I had never felt so sad and helpless. I chose the line at Walmart with one elderly woman placing canned vegetables, bananas, cat food, etc. on the conveyor. Her total was over $100, and she began searching her purse. She unzipped pockets and peered into slots for something – anything!
I wished I was rich. I wished could pay for her food. But I couldn’t.
She apologized for being unorganized – mumbling about Alzheimer’s. Finding a checkbook, she slowly filled out a wrinkled page – but then she needed identification. My heart sunk. I had seen her purse - stuffed with receipts and crumpled envelopes. I doubted she could find any ID.
“Ma’am, do you have a driver’s license?”
“No, I can’t drive anymore. Will this work?” She held up a business card.
I looked at her tattered coat, gray frizzy hair, and knee brace (held in place with rubber bands). Her gnarled fingers were still fumbling in her cluttered purse. She could be me in another twenty years or so. I looked behind me. The others in line were not complaining. One man said, “I don’t have that much with me.”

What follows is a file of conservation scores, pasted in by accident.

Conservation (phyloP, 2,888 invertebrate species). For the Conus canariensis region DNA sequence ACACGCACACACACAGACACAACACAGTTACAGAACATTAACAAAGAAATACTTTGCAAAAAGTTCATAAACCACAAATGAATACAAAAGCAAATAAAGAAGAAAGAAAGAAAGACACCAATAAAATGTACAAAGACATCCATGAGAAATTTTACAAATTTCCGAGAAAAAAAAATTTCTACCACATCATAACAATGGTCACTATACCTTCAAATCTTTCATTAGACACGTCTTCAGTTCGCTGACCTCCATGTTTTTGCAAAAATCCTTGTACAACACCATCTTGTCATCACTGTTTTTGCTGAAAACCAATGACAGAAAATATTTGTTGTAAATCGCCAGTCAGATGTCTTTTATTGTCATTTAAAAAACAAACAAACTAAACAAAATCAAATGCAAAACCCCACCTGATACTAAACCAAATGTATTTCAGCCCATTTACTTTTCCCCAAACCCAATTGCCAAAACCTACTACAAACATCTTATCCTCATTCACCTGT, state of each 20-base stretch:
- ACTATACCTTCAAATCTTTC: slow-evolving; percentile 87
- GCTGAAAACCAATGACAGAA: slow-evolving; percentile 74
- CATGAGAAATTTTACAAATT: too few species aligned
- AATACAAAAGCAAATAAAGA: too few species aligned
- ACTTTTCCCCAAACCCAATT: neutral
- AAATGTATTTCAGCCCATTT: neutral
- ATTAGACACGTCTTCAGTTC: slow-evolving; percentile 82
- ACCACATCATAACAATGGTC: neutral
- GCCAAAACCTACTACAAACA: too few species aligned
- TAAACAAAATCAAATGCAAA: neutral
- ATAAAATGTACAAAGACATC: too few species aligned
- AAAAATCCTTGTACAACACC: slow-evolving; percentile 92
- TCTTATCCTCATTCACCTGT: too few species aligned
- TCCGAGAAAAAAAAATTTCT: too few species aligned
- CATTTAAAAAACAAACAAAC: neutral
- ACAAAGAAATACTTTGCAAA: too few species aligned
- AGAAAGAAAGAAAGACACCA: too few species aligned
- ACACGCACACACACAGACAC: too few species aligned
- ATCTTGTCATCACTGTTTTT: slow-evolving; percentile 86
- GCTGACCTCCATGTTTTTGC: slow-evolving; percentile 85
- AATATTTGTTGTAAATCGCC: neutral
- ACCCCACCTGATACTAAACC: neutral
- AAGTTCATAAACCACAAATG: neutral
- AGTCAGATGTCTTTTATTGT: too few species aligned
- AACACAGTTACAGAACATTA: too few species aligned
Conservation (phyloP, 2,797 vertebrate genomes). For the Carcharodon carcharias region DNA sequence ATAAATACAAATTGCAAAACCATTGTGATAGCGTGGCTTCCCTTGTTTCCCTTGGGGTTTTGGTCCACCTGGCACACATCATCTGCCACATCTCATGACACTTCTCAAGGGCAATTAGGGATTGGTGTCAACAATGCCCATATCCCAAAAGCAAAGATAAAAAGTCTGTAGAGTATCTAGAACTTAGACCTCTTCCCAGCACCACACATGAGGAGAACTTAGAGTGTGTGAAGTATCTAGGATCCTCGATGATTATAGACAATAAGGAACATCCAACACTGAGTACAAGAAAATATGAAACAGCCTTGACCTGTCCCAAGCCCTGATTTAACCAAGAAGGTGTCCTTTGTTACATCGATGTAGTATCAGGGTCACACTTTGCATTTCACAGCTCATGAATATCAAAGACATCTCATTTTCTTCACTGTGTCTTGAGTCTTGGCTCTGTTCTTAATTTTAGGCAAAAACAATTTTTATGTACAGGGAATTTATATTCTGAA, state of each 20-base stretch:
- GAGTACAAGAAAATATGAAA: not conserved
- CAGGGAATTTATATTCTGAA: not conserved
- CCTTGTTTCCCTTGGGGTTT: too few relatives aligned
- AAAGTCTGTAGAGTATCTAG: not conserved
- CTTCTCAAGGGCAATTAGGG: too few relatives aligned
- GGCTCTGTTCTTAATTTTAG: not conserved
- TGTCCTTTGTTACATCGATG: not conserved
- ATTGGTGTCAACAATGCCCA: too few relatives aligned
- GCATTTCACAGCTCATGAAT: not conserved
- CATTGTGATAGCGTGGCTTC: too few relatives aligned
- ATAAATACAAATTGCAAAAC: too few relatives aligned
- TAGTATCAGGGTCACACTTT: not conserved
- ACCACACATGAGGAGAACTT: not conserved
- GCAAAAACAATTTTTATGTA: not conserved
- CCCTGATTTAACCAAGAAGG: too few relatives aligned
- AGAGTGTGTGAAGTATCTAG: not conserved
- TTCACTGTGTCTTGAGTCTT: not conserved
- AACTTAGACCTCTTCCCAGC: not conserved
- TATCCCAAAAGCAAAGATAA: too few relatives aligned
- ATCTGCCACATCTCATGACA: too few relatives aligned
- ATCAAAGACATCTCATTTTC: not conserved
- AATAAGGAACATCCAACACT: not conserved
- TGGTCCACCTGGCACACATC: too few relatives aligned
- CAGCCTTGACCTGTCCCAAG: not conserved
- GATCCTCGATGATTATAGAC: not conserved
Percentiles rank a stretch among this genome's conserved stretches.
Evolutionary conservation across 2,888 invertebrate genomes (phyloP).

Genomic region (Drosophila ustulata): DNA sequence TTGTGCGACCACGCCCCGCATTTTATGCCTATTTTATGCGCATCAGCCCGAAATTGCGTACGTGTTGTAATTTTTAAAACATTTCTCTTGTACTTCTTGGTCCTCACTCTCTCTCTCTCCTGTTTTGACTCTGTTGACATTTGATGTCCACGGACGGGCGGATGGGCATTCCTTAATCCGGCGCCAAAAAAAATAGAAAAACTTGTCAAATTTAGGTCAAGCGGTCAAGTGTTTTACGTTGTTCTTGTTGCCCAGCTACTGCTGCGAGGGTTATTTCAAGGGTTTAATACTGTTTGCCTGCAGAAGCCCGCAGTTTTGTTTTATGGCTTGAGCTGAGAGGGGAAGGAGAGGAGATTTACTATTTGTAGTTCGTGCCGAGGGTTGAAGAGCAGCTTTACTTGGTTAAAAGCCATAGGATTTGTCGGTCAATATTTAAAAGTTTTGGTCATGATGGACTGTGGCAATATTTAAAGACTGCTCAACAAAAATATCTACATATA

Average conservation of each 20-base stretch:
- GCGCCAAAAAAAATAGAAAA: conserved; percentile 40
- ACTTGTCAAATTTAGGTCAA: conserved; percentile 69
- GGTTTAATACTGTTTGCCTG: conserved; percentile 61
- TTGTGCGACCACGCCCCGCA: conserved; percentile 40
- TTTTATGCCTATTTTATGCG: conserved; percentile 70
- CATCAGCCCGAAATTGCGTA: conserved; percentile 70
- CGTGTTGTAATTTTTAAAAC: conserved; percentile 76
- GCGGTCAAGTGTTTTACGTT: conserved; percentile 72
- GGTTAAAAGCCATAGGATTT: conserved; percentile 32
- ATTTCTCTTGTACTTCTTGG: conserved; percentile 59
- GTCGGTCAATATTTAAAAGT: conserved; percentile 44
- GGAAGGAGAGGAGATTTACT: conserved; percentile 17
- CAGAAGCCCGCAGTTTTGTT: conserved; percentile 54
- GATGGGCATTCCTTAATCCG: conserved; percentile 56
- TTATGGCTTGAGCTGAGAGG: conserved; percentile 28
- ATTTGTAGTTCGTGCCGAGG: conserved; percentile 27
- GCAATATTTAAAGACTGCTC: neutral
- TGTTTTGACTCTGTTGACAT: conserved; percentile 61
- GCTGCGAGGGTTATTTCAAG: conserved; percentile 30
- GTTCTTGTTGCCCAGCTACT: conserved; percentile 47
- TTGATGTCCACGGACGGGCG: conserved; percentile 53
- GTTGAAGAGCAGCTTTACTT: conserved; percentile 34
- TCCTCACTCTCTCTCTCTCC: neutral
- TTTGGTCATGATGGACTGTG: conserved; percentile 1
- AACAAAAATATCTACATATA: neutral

I asked her if she had come with someone, but she said she came by taxi. That didn't help.
I’m not a leader –especially of strangers, but the thought of organizing an impromptu collection for her went through my mind. Then one man handed her a $100 bill. “Is this enough?” The woman reluctantly took it and asked for his name.
“Call me Bob,” he said. “Merry Christmas.”
So, Bob, I want to say thank you for doing what I couldn’t do. Thank you for showing kindness to somebody’s mother. She was all our mother tonight. Thank you.